The Department of Justice (DoJ) today unsealed indictments related to a year-long federal investigation of racketeering related to admissions to some of the most prestigious US colleges and universities: Stanford, UCLA, Wake Forest, Yale, Georgetown, University of Texas, University of San Diego, USC. The ringleader was a guy named William Rick Singer. There are two main elements to the alleged scam: (first) by bribing two test administrators the perpetrators could manipulate SAT and ACT scores for some students; and (second) that they colluded with coaches at the schools to prioritize them for athletic admissions slots even when some were not competitive athletes. At least $25 million dollars was paid by parents, over 40 indictments were announced, careers and reputations have been ruined.

So why is this relevant for a blog post about non-profits? Well, according to information released by the DoJ, the ringleader of the scam used two related entities – for-profit The Edge College & Career Network, LLC and non-profit Key Worldwide Foundation (KWF) – to receive payments from the parents of the student applicants and to make payments to the people within the colleges and universities who could manipulate the admissions. (See:

The KWF website describes their mission: “Since its founding in 2014, the Key Foundation, a 501(c)3 non-profit organization, has touched the lives of hundreds of students that would never have been exposed to what higher education could do for them. Many of these students have only known life on the streets, surrounded by the gang violence of the inner-city. The Key Foundation, directly or partnered with other organizations, have met these students where they live, to encourage them, and open doors for enriching opportunities beyond their wildest imaginations. More than just donating funds, the Key Foundation often donates the time of the very experts that coach and train some of the most affluent students in the world, to give the same opportunity to those that have none.”

To illustrate part of the scam, one of the points in the criminal information filing states: “In or about the spring and summer of 2018, the client paid SINGER approximately $1.2 million in multiple installments, including approximately $900,000 that was paid into one of the KWF charitable accounts.” Another line in the same document states: “On or about January 1, 2018, after Yale Applicant 1 was admitted to Yale, SINGER mailed the soccer coach a check for $400,000, drawn on one of the KWF charitable accounts.” The 501(c)3 organization was being used as a money-laundering vehicle to facilitate racketeering.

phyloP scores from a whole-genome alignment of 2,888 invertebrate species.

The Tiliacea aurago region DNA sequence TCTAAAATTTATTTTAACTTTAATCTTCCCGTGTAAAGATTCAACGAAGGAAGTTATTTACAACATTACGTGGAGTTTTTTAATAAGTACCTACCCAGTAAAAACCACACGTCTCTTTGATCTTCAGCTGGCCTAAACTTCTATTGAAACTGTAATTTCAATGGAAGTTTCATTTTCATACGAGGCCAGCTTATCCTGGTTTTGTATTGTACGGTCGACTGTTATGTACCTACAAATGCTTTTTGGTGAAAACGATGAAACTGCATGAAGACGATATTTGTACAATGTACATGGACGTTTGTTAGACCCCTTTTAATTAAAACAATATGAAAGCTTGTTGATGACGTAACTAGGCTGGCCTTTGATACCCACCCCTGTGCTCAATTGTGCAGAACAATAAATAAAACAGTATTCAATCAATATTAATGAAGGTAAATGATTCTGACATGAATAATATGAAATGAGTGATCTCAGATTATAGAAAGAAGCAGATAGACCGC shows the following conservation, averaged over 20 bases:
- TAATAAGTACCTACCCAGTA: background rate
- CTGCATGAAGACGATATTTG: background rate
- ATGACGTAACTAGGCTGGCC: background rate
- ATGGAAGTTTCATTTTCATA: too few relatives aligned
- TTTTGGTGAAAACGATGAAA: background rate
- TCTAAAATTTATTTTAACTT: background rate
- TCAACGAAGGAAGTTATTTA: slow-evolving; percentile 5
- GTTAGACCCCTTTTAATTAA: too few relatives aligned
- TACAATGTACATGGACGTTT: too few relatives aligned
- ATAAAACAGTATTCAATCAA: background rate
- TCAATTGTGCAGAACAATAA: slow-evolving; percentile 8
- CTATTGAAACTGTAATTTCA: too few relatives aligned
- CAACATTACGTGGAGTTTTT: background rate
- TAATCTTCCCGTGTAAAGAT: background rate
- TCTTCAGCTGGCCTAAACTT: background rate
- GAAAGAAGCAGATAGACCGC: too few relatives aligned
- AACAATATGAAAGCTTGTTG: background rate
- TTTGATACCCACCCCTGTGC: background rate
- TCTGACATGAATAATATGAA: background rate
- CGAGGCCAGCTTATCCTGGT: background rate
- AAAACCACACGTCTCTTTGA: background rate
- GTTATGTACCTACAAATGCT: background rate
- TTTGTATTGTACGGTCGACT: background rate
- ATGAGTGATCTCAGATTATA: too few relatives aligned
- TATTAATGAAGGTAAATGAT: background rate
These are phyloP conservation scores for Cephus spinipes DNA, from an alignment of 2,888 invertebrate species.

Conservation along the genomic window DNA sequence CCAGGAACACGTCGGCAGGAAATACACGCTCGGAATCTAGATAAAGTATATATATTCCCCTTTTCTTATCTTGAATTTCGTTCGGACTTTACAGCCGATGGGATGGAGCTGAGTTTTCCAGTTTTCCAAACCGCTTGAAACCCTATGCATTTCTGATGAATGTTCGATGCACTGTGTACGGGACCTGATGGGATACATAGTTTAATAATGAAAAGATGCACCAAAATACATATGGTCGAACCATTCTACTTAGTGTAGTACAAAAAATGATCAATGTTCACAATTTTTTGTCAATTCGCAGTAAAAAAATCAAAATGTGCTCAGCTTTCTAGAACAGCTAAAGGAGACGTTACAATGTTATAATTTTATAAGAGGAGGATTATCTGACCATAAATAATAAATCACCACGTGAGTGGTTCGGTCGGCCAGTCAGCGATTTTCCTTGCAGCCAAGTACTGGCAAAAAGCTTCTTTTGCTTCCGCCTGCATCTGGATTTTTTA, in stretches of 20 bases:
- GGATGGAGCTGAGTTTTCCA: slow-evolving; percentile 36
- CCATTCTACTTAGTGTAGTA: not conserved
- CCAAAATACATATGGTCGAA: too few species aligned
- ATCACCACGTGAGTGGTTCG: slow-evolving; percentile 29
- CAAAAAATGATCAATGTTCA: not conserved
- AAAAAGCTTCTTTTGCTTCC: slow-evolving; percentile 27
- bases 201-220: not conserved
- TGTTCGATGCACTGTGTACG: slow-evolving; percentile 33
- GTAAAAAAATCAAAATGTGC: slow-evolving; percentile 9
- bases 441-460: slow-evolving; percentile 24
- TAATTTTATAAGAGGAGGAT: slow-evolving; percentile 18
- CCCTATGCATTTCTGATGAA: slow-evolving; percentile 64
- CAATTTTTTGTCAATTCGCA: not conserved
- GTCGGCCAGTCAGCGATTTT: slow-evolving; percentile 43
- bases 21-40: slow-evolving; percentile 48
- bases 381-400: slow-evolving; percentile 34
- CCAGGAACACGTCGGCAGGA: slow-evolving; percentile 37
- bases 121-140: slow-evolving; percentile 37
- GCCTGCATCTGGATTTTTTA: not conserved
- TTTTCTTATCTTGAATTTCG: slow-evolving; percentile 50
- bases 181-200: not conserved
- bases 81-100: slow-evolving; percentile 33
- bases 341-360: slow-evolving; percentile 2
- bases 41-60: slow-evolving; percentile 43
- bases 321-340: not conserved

Not counting the perpetrators and the parents who hired them, there are numerous victims in this story: (1) the unwitting student applicants whose names and educational credentials are tarnished and who, if they are still enrolled, might be expelled; (2) anyone who contributed to the non-profit because of its ostensible mission; (3) the entities that received funds from the non-profit as cover for the scam, whose names are being dragged into the media coverage; (4) unwitting schools where applicants were placed based on the bad actions of people who misused their admissions authorities; (5) the businesses and employees of the parents who are publicly implicated in the racketeering scam; etc.

Certainly, federal law enforcement officers have greater capabilities to uncover scams of this nature, but there were also opportunities for due diligence by others. Two basic ones – among others:

  • The schools could have done investigations of people who had the power to influence the admissions process. In the publicly-available 2016 990 filing for KWF it lists an individual by name as the recipient of $825,000 in consulting revenue. At the time, he was the coach of the Georgetown University tennis team. Many of the applicants whose admission was facilitated by the scam never played competitive sports for the colleges and universities to which they were admitted. Could suspicious activities by the college officials have been discovered? Yes, if someone asked.
  • The entities that received funding from KWF could have done some research on the entity that was making grants to them. The 990 lists twelve such entities that collectively received over $850,000 that year. The KWF website also lists eight entities it calls “partners.” Could any of them have asked for more information about KWF, its source of donations, its programming, etc. – anything that might have tipped them off to a scam? Yes, if someone asked.

The non-profit world is about doing good and sometimes that coaxes us into leaving our guard down. That is when people like those involved in this scam creep in and take advantage. When the reputation of your organization is at stake, it pays to go the extra step with effective due diligence – ideally facilitated by an independent third party who does not have the conflicted incentive of wanting things to work out. Even with the best of intentions and the right outside resources, you won’t catch every scam. But the first step is being willing to ask the right questions and listen to what you hear back.